MADIGAN SUES PENNSYLVANIA COMPANY FOR
Company Preys On Illinois Homeowners Facing Foreclosure
Chicago — Illinois Attorney General Lisa Madigan today continued her aggressive legal fight against mortgage fraud by filing a lawsuit against a St. Marys, Pa., company, which has been operating a mortgage rescue fraud scheme and preying on vulnerable Illinois homeowners on the verge of foreclosure.
Madigan filed suit in Sangamon County Circuit Court against Aeroworks, LLC, doing business as Augustus Rae and Reed, and its president, John F. Reed. The suit alleges that the defendants violated the Mortgage Rescue Fraud Act and the Consumer Fraud and Deceptive Business Practices Act by falsely promising to help consumers save their homes after they have fallen behind on their mortgage payments. According to the complaint, the defendants charge consumers up to $1,185 in upfront fees for homeownership counseling and mortgage rescue services but rarely produce successful results. They also fail to give consumers the right to cancel at any time. The complaint alleges that the defendants accepted money from at least 215 consumers throughout Illinois during 2006 and 2007.
Madigan drafted the Mortgage Rescue Fraud Act in 2006 and it took effect in January 2007. It prohibits mortgage rescue companies from requiring payment from consumers prior to completing all the terms of a rescue contract. It also requires rescue businesses to fully disclose to a homeowner the exact terms and nature of the proposed rescue services and their rights to cancel the contract. "While consumers are doing all that they can to save their homes from foreclosure, it is unconscionable that con artists would prey on their vulnerabilities with these so-called 'rescue' schemes," Madigan said. "These practices are not welcome in Illinois, and I will continue to take aggressive action to shut down these illegal schemes."
Madigan's lawsuit alleges that since 2006 the defendants have mailed approximately 1,000 solicitations a week to Illinois homeowners facing foreclosure, offering "proven and affordable assistance" and will help homeowners "avoid dishonest scams." The solicitation claims the defendants have helped more than 5,000 homeowners avoid foreclosure and bankruptcy with a 95.5 percent success rate.
When consumers responded by calling the toll-free number provided on the solicitation, the defendants allegedly asked consumers for financial records and for the upfront payment. Defendants promised consumers that, upon receipt of the upfront fee, they would negotiate with the lender to reduce mortgage payments and prevent foreclosure. Consumers received a contract from the defendants that indicated cancellation and refunds were only available within three days of payment, which violates the Mortgage Rescue Fraud Act. The complaint alleges that in most instances the defendants have failed to negotiate solutions that prevented foreclosure. When consumers have asked for refunds, the defendants allegedly have refused.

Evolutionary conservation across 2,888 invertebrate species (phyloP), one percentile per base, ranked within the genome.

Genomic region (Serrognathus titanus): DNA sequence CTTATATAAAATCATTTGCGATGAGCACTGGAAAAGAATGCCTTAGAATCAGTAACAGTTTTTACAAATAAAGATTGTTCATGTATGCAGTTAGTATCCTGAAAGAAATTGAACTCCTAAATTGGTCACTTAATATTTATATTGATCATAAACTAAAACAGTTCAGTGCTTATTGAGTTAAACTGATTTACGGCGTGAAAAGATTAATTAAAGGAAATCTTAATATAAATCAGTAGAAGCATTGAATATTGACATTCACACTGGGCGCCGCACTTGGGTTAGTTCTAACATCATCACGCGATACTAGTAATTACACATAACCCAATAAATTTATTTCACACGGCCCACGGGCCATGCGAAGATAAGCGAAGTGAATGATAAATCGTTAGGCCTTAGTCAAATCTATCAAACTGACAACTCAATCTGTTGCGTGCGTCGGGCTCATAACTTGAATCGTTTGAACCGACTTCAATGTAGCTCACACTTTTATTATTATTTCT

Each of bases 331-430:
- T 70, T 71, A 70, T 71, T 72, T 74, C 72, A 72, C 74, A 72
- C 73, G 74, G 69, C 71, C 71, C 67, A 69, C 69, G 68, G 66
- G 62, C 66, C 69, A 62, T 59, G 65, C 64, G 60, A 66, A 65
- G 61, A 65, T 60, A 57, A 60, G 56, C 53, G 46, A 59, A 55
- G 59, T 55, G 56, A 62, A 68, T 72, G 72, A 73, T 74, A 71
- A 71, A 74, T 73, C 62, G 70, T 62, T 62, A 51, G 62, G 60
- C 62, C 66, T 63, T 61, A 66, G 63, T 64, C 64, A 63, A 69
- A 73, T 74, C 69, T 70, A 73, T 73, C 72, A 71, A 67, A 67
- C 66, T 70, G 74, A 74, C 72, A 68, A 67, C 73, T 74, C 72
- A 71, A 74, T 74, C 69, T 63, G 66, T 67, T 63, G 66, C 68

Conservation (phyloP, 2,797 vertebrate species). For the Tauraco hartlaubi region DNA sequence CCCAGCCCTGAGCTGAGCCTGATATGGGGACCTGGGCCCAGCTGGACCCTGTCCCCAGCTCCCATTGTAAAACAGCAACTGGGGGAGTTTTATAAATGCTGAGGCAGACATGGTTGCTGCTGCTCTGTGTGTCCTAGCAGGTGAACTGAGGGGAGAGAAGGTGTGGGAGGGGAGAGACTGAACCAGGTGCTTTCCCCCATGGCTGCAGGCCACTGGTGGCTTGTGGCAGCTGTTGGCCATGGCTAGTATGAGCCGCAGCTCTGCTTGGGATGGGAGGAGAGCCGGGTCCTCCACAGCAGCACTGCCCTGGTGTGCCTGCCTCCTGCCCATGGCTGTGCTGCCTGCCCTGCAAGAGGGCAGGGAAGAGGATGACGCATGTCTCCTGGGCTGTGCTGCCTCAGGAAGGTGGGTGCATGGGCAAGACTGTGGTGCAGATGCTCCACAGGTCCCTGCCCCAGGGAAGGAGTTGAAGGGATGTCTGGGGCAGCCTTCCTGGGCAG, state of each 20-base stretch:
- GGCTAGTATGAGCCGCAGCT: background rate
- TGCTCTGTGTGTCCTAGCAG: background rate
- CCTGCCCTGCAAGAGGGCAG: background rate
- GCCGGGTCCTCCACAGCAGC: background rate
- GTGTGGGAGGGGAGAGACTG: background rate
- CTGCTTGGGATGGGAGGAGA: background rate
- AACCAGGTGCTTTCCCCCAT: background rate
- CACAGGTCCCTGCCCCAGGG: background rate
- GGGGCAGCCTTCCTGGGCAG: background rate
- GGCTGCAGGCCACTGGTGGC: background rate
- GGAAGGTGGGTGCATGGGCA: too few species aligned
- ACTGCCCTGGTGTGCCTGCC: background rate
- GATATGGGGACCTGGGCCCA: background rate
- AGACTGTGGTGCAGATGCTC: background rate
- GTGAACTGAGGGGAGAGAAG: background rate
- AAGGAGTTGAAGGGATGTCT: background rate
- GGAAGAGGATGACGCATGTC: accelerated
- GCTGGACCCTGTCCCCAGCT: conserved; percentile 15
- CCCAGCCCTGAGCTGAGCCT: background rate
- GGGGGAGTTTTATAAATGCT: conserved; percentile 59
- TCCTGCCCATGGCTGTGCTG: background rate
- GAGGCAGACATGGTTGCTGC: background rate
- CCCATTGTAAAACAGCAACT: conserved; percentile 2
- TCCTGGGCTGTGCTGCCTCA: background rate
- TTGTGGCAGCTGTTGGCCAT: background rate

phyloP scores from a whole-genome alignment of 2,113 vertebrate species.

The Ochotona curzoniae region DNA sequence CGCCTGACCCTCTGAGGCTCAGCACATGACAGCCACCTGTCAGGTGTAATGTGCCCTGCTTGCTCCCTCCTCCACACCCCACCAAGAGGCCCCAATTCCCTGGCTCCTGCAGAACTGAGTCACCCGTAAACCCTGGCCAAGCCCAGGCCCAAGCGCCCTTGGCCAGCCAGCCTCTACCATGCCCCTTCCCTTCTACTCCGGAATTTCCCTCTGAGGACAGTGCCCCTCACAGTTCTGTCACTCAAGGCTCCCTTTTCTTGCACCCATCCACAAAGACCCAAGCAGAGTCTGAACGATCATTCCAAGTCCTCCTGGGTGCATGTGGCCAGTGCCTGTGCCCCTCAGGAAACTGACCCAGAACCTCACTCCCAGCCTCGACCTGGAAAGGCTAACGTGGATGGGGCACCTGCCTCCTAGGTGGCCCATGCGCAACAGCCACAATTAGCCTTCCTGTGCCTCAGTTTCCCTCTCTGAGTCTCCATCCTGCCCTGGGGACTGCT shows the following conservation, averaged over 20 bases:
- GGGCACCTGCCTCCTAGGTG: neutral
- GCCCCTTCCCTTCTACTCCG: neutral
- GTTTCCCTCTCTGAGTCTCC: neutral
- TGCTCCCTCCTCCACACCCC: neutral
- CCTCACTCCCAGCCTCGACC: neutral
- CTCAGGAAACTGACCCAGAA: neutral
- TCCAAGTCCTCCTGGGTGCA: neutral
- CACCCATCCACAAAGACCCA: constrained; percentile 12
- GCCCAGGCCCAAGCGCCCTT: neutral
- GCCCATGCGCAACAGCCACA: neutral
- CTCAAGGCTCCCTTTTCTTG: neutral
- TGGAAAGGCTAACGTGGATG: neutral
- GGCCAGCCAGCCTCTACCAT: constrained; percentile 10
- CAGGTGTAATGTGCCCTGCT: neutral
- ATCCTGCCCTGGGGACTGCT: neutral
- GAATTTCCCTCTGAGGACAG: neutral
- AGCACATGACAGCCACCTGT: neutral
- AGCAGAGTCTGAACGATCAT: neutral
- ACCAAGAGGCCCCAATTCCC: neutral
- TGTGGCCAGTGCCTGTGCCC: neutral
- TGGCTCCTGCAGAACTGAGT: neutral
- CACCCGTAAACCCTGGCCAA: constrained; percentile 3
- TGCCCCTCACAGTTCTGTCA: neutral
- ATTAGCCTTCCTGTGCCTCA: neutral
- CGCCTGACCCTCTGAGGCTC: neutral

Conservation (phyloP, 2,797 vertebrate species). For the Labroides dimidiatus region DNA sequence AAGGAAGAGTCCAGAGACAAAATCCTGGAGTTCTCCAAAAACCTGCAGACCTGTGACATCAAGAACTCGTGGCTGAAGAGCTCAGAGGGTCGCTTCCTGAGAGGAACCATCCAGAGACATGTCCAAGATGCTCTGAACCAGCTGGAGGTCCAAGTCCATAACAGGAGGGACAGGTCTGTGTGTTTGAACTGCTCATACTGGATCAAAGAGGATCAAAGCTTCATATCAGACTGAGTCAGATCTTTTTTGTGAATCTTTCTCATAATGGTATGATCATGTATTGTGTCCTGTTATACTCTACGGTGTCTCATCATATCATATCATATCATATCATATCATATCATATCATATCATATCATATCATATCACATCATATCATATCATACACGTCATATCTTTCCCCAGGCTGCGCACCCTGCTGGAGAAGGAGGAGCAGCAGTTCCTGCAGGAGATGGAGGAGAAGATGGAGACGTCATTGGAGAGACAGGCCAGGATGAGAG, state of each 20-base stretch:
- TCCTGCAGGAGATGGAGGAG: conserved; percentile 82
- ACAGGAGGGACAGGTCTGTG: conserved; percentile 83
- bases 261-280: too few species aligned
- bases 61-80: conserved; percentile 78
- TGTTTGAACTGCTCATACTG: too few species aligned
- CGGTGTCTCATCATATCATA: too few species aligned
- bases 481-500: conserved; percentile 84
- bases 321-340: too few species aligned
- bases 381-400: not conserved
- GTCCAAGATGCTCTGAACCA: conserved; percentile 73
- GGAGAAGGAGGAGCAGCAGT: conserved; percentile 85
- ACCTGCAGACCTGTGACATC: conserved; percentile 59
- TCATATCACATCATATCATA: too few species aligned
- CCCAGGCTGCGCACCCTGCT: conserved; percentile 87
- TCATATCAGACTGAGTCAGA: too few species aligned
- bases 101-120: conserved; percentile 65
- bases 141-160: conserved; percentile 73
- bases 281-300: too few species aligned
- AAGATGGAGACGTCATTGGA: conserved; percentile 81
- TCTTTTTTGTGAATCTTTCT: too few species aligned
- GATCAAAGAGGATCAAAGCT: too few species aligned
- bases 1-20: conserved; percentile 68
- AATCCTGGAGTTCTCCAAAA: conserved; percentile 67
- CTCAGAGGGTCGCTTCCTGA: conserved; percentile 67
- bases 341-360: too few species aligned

Madigan's suit asks the court to prohibit the defendants from engaging in mortgage rescue practices. The suit also seeks a civil penalty of $50,000, additional penalties of $50,000 for every violation found to have been committed with the intent to defraud, and a $10,000 penalty for each violation committed against a person 65 years or older. Further, the suit asks the court to rescind the contracts signed as a result of these deceptive practices and offer full restitution to affected consumers. Finally, Madigan's suit asks the court to order the defendants to pay all costs associated with the investigation and prosecution of the lawsuit.
The lawsuit is part of Madigan's ongoing work to curtail the foreclosure crisis and help Illinois families stay in their homes. Madigan has sued mortgage giant Countrywide Home Loans, Inc., for deceptive and fraudulent loan origination practices. Madigan also has sued 15 mortgage rescue companies to stop deceptive practices; and has successfully participated in three multi-state settlements against major subprime lenders: Household Finance, Ameriquest and First Alliance Mortgage Company. To date, Madigan's office has obtained nearly $900 million in enforcement actions against these three lenders.
Last year, Madigan announced a comprehensive strategy to address the looming home foreclosure crisis in Illinois. As part of this effort, Madigan's office hosted a statewide home ownership preservation summit in July 2007, bringing together more than 100 participants from the mortgage lending industry, consumer advocacy groups and government agencies to identify problems and look for solutions to mortgage foreclosures.
On the legislative front, Madigan worked to pass the High Risk Home Loan Act of 2003, and drafted the Mortgage Rescue Fraud Act of 2006. The Attorney General also initiated and drafted the Illinois Homeownership Protection Act, a new law that tightens controls on brokers and lenders to prevent consumers from being unwittingly locked into questionable loan terms.
Madigan urged Illinois homeowners who are facing foreclosure to immediately contact their mortgage company or a HUD-certified housing counselor for assistance. To get a referral to a certified housing counselor or to learn more about the steps to take to avoid foreclosure, homeowners can call Madigan's Homeowners' Referral Helpline
Homeowners also can visit Attorney General Madigan's Web site at www.IllinoisAttorneyGeneral.gov, to access the Illinois Mortgage Lending Guide, a resource manual containing step-by-step instructions for those struggling to make their loan payments and a list of HUD-certified counseling agencies that offer default counseling services. Homeowners who do not have easy access to the Internet should call the Attorney General's Referral Helpline to request a copy of the guide by mail.
Assistant Attorney General Rebecca Pruitt is handling the case for Madigan's Consumer Fraud Bureau.